Berthed close by is the fully restored Nomadic. A quarter of the size of its ‘big sister’, it was originally fitted out in similar style and used as a tender for 1st and 2nd class passengers. Having seen active service during both World Wars, it then spent decades as a floating Parisian restaurant and disco before returning to Belfast. It’s the last remaining White Star Line ship anywhere in the world and well worth a visit.
Story telling went into overdrive on the Giant’s Causeway. Who wouldn’t believe in the legend of the giant Finn McCool? Well, maybe those who subscribe the idea of long gone alien civilisations.
The idea that all those rock formations, particularly the perfectly hexagonal columns, had come about due to volcanic activity seemed to me, no geologist, the most improbable. Slippery with algae, they couldn’t tempt me to walk on them, although I did hear tell of a tourist who had done the whole tour in stiletto heels. Maybe in her case the visit to the Bush Mills distillery came first; in mine it was a very welcome second.
If only I’d thought to wear my FitBit! Generally a reluctant walker, I certainly covered more than the recommended 10 000 steps a day during my time in Ireland.
In the evenings, though, it was all about the ‘craic’. Belfast has more places to eat, drink and make merry than you can shake a stick at. The photo above was taken at the Morning Star, an alehouse turned gastropub dating from 1810 and with the proud boast that its food is all sourced locally.
I’d love to know how many enthusiastic carnivores have taken up the 48 oz Steak Challenge and whether it came with chips!
26 October, 2017
As the result of the readings at Waterstones (see below), I was invited to run a creative writing session for the Inklings, a long established student society. The choice of topic(s) being left to me, I decided on a three part approach, interspersed with written exercises and feedback.
We began with flash fiction, which turned out to be the most popular. Having read out a few examples, I set them the task of writing a piece that included the expressions liquid lunch (see above image for the general idea), titfer and glitterati. These weren’t chosen at random, but from a Writing Magazine competition that I won a few years ago and, as it turned out, are no longer widely used – at least amongst today’s students. However, once I’d defined them, the Inklings came up with some very entertaining work.
Exploiting incidents in my own life and those of family, friends, colleagues (and even passing acquaintances) came next and I explained how these had led to dozens of short stories and articles, as well as my partly autobiographical novel, Shadows of the Past. The Inklings had no difficulty in finding memories of their own to serve as a starting point for some extended writing.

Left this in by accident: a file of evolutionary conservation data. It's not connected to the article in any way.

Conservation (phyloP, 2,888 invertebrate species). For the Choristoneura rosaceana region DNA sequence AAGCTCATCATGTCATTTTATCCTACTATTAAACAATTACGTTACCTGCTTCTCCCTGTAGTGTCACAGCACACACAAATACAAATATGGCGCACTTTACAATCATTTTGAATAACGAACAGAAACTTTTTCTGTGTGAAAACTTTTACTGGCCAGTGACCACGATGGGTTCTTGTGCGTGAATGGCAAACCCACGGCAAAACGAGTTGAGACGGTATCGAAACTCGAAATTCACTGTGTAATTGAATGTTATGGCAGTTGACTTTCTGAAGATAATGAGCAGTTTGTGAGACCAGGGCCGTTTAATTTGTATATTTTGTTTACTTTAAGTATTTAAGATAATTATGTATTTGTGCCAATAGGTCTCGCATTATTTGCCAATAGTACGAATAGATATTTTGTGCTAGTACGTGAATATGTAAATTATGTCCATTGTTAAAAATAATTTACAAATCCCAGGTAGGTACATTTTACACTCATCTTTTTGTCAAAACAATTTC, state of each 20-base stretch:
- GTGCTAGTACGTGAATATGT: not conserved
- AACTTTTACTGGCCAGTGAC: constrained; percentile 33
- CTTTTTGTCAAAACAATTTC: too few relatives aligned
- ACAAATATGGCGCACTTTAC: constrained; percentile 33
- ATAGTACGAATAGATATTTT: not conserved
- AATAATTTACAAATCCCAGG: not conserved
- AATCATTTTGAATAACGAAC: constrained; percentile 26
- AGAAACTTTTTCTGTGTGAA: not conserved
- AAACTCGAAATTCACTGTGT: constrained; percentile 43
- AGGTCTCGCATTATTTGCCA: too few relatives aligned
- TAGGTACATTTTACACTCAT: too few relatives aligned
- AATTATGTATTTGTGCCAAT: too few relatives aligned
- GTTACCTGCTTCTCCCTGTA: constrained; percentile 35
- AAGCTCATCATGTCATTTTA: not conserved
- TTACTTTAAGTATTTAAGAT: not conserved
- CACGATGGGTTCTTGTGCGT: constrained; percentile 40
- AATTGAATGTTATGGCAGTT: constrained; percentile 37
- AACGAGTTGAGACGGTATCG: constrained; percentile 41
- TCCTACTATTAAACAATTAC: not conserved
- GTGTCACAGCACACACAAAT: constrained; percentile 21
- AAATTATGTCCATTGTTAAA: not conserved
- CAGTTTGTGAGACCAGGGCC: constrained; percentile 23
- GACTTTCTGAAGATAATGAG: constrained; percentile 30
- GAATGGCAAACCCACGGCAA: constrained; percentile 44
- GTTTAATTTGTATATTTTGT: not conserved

With time marching on, I was only able to skim over the lucrative opportunities offered by the ‘fillers’ market and then to challenge the students to guess what the main character of my children’s novel Wheels on Fire was planning in the way of revenge on the French. No one came up with the correct answer, but some were very close.
The two hours flew by and I hope that the Inklings enjoyed the session as much as I did.
16 October, 2017
It’s always a pleasure to take part in a literary event with friends and here I am in Waterstones cafe with fellow members of York Writers. We were all gratified to see more people in attendance than seats available! Left to right in the photograph are Toni Bunnell (who organised the evening), yours truly, John Walford, Andy Humphrey and Sarah Dixon. Some of us plan meticulously, whilst others take a more ‘seat of the pants’ approach and we all write in different genres. Toni, a well known local folk singer, provided a musical accompaniment to her reading from The Nameless Children. John explained his own approach to writing and read a story from his Time Machine collection. Andy, a seasoned performance poet, barely glimpsed at the text as he read from Satires and A Long Way to Fall. Sarah read the opening chapter of her children’s book Alfie Slider and shared both her motivation for writing it and how she had succeeded in getting it into print. They all fielded questions from the audience too.
Toni had allotted us fifteen minutes each, which gave me time to read a couple of stories from my Anyone For Murder? collection. I’d deliberately chosen two of the more lighthearted tales and it was good to hear the audience laughing. Only in the right places, I’m glad to say!
20 September, 2017